02 Jan
Global supply chain pricing may face new pressures in 2019
By Patrick Burnson, Executive Editor · January 2, 2019
The global economy started 2018 with strong, synchronized growth, but the momentum faded as the year progressed and growth trends diverged. Notably, the economies of the eurozone, the United Kingdom, Japan and China began to weaken. In contrast, the U.S. economy accelerated, thanks to fiscal stimulus.

According to Nariman Behravesh, chief economist at IHS Markit, growth in the U.S. will remain “above trend,” while other key economies will experience further deceleration. As a result, he predicts that global growth will edge down from 3.2% in 2018 to 3.0% in 2019—and will keep eroding over the next few years.

“One major risk in the coming year is the sharp drop-off in world trade growth, which fell from a pace of above 5% at the beginning of 2018 to nearly zero at the end,” says Behravesh. “The risk of an escalation in trade conflicts remains elevated. If such an escalation were to occur, a contraction in world trade could slow the world economy even more. At the same time, the sell-off in equity and commodity markets, on top of the gradual removal of accommodation by some central banks, means that financial conditions worldwide are tightening.”

Combined with heightened political uncertainty in many parts of the world, these risks point to the increased vulnerability of the global economy to further shocks and the greater probability of a recession in the next few years. However, IHS Markit analysts note that chance of recession in 2019 is still relatively low.

Supply chain managers may face mixed blessings on the domestic front, based on estimates about sustainable growth in the labor force and productivity next year. IHS Markit assesses the potential growth in the U.S. economy to be around 2.0%. In 2018, U.S. growth was a well above trend at 2.9%, compared with only 2.2% in 2017.

“The acceleration was almost entirely due to a large dose of fiscal stimulus with tax cuts and spending increases put in place at the beginning of the year,” says Behravesh.

“The impact of this stimulus will still be felt in 2019, but with diminishing potency as the year progresses.”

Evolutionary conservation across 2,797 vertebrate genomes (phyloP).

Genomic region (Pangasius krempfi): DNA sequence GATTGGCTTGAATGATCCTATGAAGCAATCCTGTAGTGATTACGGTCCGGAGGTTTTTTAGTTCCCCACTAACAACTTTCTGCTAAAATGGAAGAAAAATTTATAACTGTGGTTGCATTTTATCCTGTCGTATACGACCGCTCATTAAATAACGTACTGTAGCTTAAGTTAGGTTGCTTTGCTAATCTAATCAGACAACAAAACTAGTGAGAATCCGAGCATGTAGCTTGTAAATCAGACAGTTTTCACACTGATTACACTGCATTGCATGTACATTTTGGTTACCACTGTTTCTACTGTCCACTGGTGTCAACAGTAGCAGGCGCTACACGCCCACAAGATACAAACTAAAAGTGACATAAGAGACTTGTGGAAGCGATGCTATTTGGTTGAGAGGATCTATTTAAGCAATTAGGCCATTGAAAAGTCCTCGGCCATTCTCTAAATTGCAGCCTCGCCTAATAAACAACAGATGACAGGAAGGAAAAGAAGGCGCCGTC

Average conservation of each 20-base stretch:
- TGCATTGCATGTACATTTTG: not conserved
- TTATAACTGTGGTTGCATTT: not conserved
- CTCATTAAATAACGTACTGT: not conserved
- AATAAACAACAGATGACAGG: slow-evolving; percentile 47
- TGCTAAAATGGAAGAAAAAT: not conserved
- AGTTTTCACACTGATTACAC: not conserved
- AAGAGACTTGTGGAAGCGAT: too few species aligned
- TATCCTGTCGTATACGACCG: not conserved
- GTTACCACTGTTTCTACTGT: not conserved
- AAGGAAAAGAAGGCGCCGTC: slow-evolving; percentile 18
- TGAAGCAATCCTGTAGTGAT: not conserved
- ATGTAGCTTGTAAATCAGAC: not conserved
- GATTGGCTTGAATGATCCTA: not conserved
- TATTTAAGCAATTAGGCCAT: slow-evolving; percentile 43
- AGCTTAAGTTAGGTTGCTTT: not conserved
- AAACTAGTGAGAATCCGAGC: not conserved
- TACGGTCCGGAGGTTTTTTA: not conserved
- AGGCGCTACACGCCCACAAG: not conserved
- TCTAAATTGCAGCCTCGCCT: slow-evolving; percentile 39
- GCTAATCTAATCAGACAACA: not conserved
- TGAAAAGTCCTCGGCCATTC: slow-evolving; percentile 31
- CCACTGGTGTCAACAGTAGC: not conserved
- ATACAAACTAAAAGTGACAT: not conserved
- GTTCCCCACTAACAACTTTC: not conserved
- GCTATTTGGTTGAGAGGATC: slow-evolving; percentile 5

Consequently, IHS Markit expects growth of 2.6% this year, which is less than in 2018, but still above trend. They believe that, by 2020, the effects of stimulus will have fully dissipated, ushering in a new level of maturation. Economists add that over the next year, there are likely to be “countervailing pressures” leading to a plateau.

“On the downside, housing has been a disappointment, the dollar has been rising, credit conditions are tightening, and higher tariffs could still hurt growth,” adds Behravesh.

“On the upside, interest rates are still low, and fiscal stimulus is still aiding expansion. For the balance of 2019, U.S. economic fundamentals remain fairly solid.”

Considerably less solid, however, is the energy outlook, says Derik Andreoli, Ph.D.c, director of economic research and forecasting at Mercator International and the “Oil and Fuel” columnist for Logistics Management - SCMR’s sister publication.  “Energy markets have never looked more uncertain,” he says, “and uncertainty is the mother of volatility. Our industry is facing a number of critical unknowns.”

Chief among them, says Andreoli, is on the supply side of the equation. Shippers are eager to learn the extent of threats made by OPEC and Russia (OPEC+) to follow through on recent agreements to cut oil production by 1.2 million barrels per day. “We don’t know yet if shale producers alone will be able to lift production at a rate that’s commensurate with rising global demand,” he adds.

On the oil demand side of the equation, the question remains how long the developing world—which has accumulated massive amounts debt denominated by the U.S. dollar—will respond to rising U.S. interest rates and a potentially steep increase in the value of the dollar.

“As oil is traded in U.S. dollars, rising interest rates will erode the purchasing power of other countries, which should suppress global oil demand growth somewhat, but not enough to ease oil price pressures,” says Andreoli. In short, oil production cuts should push prices up over the first half of 2019. And like last year, this cost should rise from around $50 per barrel in January to around $70 per barrel sometime in the first quarter.

“Over the second quarter, oil prices should continue to rise as domestic shale oil producers struggle to meet the forecasting pressures put on logistics managers charged with balancing all modes,” adds Andreoli. “Demand for all refined products will increase in price, too.”